Human Relations Department
The ‘3-Day Waiting Period’
(This article by Human Relations Department Director Sue Carney first appeared in the May/June 2007 issue of The American Postal Worker magazine)
Despite a long and hard-fought battle by the APWU, on Dec. 20, 2006, President Bush signed into law the Postal Accountability and Enhancement Act, which included provisions that we vehemently opposed.
One such item is an amendment to Section 8117 of the Federal Employees’ Compensation Act (FECA). The amendment, which applies only to USPS employees, establishes a three-day waiting period before Continuation of Pay (COP) will be granted.
Traumatic, Occupational Injuries
COP is paid only for traumatic injuries, i.e. injuries that occur in a single day or work shift. A COP-eligible employee may use annual leave, sick leave, or leave without pay during the three-day period.
If the first three days of disability occur during the employee’s non-scheduled days, being in a non-pay status also goes towards satisfying this new regulation. If an employee’s inability to work extends beyond 14 calendar days, any leave that was used will be restored; if LWOP was used, the employee will be paid.
There has been no change in the USPS policy of paying administrative leave (or leaving the employee in a work status) for time missed due to medical examination or treatment on the day of injury. For more information, see Injury Compensation, Handbook EL 505, Chapter 13.4 [PDF].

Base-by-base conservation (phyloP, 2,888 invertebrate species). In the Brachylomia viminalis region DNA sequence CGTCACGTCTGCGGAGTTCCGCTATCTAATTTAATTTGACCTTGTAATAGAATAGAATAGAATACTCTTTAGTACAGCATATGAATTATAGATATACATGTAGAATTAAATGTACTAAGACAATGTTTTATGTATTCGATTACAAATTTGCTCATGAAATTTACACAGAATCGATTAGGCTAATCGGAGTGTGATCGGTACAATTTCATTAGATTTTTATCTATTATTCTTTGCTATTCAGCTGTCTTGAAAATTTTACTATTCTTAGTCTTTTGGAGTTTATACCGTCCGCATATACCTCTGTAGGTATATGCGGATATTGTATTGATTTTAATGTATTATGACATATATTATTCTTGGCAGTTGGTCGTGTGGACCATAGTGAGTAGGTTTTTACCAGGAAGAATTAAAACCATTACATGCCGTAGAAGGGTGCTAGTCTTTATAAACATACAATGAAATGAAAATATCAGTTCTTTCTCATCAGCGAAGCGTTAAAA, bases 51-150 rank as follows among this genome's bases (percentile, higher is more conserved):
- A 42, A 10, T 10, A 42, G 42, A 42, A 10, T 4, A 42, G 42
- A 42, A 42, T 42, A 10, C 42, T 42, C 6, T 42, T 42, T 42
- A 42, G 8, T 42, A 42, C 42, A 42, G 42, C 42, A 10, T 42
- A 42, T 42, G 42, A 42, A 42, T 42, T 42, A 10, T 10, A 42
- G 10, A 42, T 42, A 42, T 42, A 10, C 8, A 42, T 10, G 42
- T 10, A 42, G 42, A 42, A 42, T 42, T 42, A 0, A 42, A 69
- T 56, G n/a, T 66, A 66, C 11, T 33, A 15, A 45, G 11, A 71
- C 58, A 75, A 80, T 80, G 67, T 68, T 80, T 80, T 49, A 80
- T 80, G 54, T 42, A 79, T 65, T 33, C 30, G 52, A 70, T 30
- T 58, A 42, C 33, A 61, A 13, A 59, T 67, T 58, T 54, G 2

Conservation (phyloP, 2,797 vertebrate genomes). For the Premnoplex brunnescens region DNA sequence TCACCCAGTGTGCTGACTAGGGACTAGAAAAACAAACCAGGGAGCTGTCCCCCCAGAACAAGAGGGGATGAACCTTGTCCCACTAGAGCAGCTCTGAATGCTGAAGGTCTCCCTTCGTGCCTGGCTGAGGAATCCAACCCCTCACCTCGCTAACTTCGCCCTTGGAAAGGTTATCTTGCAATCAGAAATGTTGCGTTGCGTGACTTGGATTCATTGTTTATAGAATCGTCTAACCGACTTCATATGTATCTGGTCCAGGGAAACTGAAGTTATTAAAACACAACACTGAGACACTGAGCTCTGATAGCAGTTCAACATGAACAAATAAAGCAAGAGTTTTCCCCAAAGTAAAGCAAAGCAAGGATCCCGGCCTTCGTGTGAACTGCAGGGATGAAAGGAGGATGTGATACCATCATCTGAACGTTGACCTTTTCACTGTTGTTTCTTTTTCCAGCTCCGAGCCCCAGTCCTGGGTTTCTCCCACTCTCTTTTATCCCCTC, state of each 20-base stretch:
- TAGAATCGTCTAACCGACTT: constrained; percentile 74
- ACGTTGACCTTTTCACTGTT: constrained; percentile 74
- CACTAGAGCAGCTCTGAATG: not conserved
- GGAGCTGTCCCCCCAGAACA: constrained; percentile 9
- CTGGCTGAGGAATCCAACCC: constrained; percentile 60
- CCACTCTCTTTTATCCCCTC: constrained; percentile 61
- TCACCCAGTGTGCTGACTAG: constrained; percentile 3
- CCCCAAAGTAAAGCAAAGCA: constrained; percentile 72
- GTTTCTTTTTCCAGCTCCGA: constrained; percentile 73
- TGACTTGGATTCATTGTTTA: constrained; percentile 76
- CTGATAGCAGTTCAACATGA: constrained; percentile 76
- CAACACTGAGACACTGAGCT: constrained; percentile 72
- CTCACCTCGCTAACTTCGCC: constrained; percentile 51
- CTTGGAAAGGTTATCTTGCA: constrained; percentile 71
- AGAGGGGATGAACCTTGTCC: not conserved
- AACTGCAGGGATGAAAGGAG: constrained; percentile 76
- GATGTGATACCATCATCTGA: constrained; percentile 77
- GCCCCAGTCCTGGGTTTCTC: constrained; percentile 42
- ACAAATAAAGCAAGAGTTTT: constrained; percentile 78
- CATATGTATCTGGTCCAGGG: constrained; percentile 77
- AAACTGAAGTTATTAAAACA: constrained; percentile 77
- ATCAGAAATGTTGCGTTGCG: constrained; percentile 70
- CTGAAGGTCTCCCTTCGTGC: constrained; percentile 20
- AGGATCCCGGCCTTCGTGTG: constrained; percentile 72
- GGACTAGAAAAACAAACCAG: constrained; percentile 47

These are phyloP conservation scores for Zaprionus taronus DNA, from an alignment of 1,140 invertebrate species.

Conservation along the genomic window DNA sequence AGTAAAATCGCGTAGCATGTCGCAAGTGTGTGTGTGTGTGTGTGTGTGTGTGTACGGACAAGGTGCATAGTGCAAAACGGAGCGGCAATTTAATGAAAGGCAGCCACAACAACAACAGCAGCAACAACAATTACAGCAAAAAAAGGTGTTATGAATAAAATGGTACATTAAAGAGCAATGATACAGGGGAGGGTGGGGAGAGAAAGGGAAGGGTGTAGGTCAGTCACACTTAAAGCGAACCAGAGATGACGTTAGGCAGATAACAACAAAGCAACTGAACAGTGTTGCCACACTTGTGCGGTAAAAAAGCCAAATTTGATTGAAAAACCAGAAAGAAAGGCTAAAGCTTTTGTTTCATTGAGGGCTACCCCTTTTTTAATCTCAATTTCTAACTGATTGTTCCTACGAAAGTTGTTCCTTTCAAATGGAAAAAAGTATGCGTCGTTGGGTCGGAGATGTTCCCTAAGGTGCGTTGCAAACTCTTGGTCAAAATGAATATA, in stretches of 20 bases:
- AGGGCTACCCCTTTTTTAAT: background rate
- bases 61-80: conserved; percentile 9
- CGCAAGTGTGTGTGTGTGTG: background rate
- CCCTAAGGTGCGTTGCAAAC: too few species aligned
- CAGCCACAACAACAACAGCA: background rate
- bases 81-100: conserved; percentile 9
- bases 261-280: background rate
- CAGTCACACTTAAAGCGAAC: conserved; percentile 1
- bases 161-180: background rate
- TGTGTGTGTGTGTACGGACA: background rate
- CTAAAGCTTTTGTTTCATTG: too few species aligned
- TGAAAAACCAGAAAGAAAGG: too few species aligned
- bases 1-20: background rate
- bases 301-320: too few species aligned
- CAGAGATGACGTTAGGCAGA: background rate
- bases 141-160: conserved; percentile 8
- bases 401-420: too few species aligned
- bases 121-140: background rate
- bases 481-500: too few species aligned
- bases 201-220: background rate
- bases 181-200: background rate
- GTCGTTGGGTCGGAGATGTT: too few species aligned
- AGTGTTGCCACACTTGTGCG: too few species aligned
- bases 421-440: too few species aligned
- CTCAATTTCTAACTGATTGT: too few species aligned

The rules relating to occupational injuries — injuries that result from work activity over the course of more than one day — are unchanged. A three-day waiting period remains in effect before wage-loss compensation will be paid by OWCP (Office of Workers’ Compensation Programs).
However, an employee must be in a non-pay status for three calendar days before he or she will be eligible for compensation. No leave may be used during the three-day period, but if an inability to work extends beyond 14 calendar days, compensation will be paid for any wage loss during the waiting period.
The effective date for the new COP policy was Dec. 20, the day the postal reform law was signed. The COP-3 Day Waiting Period language [PDF] establishes how the Postal Service will implement the policy, which has been reviewed by OWCP and found to be in compliance with the amended FECA language.
USPS and OWCP handbooks and manuals are also being brought into compliance with the new language.
‘First Script’ Prescription Drug Card
The USPS has a voluntary prescription-drug card program for employees who suffer workplace injuries or illnesses. Employees who participate in the program submit their drug card and prescriptions to the pharmacy of their choice. The prescriptions are then filled at no cost to the employee.
The program, which is known as “First Script,” has been reviewed by the Department of Labor, which has determined that it does not conflict with or otherwise affect any existing OWCP prescription drug fulfillment rules or processes.
For employees who suffer traumatic injuries, drug cards will be faxed to the postal facility where the accident occurred, then provided to the employees. If a participating employee’s claim is subsequently denied by OWCP, he or she will not be liable for the cost of the prescription.
If an employee suffers an occupational illness, a prescription card will be mailed to the employee once the claim has been accepted by OWCP. Employees who have long-term conditions also will have the option of receiving their prescriptions by mail from a designated provider.
The vendors under contract to the USPS to provide these services are First Script Network Services and PharmaCare (a division of CVS). The Postal Service says that the vendors’ contracts do not permit them to have access to any information regarding the participating employees or their prescriptions.